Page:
Book Review: Serpentine by Laurell K Hamilton
Summary: Anita Blake travels to Florida for Edward’s wedding where half snake people are trying to hide their presence and where the bodies of dead wedding guests have been found.
My Rating: 3
Why I chose this novel:
So I’ve been rereading series that caught my attention the first time through. Anita Blake is one of those series. I think what caught me most about this series was the way the magic felt real and dark. Anita investigated crime like a cop. Her relationships with the other characters developed with her understanding of the world around her. Anita is not in a one-pantheon kind of world. The stories are not wholly modern, Greek, or Indian in nature. Also, I tend to like kick-ass and strong characters, whether they are women or men.
The problem I have with the Anita Blake series is two part: too much evolution and not enough evolution. Anita started out as very strict in her beliefs: she didn’t like vampires; shape changers were dangerous; she didn’t trust them; they were the enemy. Then she changed. She fell in love with both a werewolf and a vampire. Then the magic got out of control. Anita became part of the triumvirate, the power took control of everyone’s lives, and the books became about sex. Men came and went (don’t get my started on the Cynric plot which needs to be permanently cut from all the books). Then Anita attempts to cut me from her lives. While all the romance was, or was not, happening, Anita went from being aligned with the cops, to being the target of crime, to being a one trick pony who didn’t need to investigate. I was completely fine when there was positive evolution happening; however, the magic/sex overtook this series.
The romance with the core characters became overshadowed with the sheer numbers of new lovers. When the old lovers appear, there is no emotional development with them. Even in Serpentine, when Anita is with three of her core men (Micah, Nathaniel, and Nicky) there is no real deepening of that connection. Micah indicates he is will to try intercourse with Nathaniel; however, that is not an emotional deepening, just another area of sex to explore. Michah and Anita acknowledge that their work keep them from Nathaniel, but the resolution is to have more sex when together. Again, this doesn’t allow for the emotional connection I wanted, it allows for more sex scenes, which I don’t necessarily need. So the romance is being overshadowed by the sex, and unfortunately, the evolution of the magic kind of required it in someways because the core magical base became sex.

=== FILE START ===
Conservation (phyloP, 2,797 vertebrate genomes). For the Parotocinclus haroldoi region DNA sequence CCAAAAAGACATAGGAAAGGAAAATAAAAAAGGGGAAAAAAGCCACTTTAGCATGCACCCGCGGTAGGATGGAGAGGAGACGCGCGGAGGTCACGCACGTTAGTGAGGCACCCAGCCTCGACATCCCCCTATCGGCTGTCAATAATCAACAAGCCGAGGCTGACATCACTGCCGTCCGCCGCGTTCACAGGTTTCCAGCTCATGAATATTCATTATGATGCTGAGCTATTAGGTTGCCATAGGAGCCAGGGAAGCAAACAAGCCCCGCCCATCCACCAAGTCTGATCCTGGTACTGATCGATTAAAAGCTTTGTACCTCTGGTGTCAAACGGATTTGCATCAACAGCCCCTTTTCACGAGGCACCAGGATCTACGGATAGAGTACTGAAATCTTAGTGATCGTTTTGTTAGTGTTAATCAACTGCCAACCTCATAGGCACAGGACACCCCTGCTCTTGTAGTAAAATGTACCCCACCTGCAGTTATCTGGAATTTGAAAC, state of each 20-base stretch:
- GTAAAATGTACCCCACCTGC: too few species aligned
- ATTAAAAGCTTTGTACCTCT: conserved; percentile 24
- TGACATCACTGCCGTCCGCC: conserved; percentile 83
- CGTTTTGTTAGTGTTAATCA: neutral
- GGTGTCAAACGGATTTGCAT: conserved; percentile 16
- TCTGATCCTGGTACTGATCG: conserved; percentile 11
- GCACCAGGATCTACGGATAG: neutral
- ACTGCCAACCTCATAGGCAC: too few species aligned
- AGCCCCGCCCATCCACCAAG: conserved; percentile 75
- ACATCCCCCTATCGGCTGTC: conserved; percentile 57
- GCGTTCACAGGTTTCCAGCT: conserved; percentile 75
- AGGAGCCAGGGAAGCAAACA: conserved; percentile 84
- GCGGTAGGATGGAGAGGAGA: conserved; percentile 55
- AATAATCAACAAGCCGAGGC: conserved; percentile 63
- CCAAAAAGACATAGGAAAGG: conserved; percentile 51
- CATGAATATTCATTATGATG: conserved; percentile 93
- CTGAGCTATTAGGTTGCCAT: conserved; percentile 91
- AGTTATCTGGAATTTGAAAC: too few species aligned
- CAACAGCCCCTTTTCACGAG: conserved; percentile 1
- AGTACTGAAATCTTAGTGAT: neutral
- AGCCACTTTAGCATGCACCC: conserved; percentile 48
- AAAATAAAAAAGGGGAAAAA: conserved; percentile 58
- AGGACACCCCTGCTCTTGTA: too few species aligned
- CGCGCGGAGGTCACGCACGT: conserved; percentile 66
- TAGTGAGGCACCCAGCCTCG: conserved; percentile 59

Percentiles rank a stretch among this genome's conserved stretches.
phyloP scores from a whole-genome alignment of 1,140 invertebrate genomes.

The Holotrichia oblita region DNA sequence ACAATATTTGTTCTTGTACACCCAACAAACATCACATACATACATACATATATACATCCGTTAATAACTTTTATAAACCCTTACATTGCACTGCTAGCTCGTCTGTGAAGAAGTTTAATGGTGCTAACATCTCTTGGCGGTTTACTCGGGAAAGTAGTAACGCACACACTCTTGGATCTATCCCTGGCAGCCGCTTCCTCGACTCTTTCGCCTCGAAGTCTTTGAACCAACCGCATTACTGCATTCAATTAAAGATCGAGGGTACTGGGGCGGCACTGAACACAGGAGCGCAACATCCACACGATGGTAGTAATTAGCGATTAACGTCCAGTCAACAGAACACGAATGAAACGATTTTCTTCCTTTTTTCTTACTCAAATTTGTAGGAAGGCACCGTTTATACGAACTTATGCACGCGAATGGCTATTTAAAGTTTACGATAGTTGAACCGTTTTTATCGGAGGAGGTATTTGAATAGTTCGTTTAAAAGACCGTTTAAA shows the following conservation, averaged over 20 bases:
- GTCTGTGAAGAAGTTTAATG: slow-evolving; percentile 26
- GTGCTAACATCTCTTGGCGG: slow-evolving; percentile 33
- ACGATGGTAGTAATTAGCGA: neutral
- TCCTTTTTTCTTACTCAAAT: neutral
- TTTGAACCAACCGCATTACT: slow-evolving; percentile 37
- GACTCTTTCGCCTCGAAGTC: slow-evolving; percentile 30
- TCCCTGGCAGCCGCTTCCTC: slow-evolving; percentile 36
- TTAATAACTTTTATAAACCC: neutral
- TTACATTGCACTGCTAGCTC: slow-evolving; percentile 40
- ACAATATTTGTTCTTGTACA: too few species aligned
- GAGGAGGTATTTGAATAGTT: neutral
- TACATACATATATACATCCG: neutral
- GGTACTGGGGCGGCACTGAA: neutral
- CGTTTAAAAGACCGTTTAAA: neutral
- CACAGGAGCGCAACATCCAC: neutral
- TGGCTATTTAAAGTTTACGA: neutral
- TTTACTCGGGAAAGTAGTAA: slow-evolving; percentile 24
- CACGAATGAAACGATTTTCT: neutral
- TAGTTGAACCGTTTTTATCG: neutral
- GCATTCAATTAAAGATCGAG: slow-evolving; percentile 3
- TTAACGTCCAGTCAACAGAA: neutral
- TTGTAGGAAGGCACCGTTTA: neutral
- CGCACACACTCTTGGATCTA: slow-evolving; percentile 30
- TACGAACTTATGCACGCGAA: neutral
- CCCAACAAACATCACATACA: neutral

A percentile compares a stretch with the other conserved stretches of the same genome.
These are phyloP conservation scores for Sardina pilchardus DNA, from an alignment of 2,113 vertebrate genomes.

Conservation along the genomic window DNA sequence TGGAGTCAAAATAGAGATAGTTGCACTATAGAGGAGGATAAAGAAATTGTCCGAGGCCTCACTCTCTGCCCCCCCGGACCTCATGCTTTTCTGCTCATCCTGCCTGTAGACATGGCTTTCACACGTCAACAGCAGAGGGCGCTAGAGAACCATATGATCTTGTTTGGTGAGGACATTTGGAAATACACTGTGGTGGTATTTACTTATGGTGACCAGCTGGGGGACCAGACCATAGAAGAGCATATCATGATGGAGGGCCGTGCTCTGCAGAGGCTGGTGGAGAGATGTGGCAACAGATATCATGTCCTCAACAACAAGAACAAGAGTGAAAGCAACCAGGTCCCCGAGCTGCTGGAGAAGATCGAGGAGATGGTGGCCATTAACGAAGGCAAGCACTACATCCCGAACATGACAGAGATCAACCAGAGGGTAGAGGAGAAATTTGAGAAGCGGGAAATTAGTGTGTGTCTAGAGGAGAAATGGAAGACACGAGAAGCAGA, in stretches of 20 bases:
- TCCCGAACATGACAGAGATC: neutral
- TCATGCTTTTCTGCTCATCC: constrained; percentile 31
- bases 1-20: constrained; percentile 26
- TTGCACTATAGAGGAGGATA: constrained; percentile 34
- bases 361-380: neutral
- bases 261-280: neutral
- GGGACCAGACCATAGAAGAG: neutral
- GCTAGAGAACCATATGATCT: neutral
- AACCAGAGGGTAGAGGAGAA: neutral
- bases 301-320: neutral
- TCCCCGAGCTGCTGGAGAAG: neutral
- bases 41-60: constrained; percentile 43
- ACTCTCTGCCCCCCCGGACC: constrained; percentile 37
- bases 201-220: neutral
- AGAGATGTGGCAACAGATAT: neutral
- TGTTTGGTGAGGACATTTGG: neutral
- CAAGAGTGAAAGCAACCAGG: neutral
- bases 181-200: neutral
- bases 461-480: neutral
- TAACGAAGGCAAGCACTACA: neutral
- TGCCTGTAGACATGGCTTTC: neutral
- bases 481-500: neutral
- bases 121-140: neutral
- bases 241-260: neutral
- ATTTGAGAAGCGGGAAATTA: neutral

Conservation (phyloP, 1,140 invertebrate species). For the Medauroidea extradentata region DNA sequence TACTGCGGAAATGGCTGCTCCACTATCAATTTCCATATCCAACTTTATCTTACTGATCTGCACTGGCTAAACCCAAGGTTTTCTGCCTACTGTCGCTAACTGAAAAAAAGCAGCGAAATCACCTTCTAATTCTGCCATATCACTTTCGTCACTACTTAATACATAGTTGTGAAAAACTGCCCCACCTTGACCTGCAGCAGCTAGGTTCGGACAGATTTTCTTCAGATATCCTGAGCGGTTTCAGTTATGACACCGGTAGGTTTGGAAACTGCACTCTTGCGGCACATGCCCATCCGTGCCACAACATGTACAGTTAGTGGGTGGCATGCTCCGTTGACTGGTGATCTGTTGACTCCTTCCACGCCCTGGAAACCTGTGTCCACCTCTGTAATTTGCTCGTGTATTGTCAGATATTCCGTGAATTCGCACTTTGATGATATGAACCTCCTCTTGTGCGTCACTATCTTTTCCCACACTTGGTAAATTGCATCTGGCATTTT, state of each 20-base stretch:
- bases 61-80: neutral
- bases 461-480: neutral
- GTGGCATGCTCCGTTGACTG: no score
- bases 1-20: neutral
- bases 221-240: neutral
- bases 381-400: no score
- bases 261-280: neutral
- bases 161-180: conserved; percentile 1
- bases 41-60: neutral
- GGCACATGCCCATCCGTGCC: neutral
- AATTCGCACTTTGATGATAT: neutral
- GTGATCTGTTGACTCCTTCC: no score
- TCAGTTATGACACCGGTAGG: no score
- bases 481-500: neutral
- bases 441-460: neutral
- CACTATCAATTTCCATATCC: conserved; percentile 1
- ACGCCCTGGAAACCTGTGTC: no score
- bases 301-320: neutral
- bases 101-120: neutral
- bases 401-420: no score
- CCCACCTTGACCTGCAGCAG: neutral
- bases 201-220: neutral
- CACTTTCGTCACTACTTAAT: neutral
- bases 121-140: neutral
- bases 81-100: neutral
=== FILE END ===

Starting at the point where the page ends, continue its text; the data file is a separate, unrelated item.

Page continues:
That magic also took over the investigative elements of the books. When I think back on my favorite Anita Blake books, I think of the story of: Raw Head and Bloody Bones, where Anita investigated the murder of the children, chased after fairies, fought off the evil developers, dealt with scary vampires that meant to take over, bullied her way into a local killing, and participated in a dangerous hunt; Obsidian Butterfly, where Anita investigated the walking dead, discovering the local legends, learned about necromancer black magic, dealt with would be gods, and battled the enemy; Burnt Offerings; Circus of the Damned; The Harlequin; and Skin Trade. Most of the Anita Blake novels I remember afterwards are ones with hunts that required investigation and a show of power. Serpentine doesn’t have that. It does have a tactical advance at the end and the interview of at least on suspect, but honestly, Anita was basically investigating the evil before there was a crime and there was ever only one group of suspects. There was no real mystery or suspense for me. If I had to guess, the overdeveloped magic took over this series and the underdeveloped mysteries and romance was abandoned. Therefore, three stars.
This is one of those series where I might recommend specific novels but not necessarily the whole series.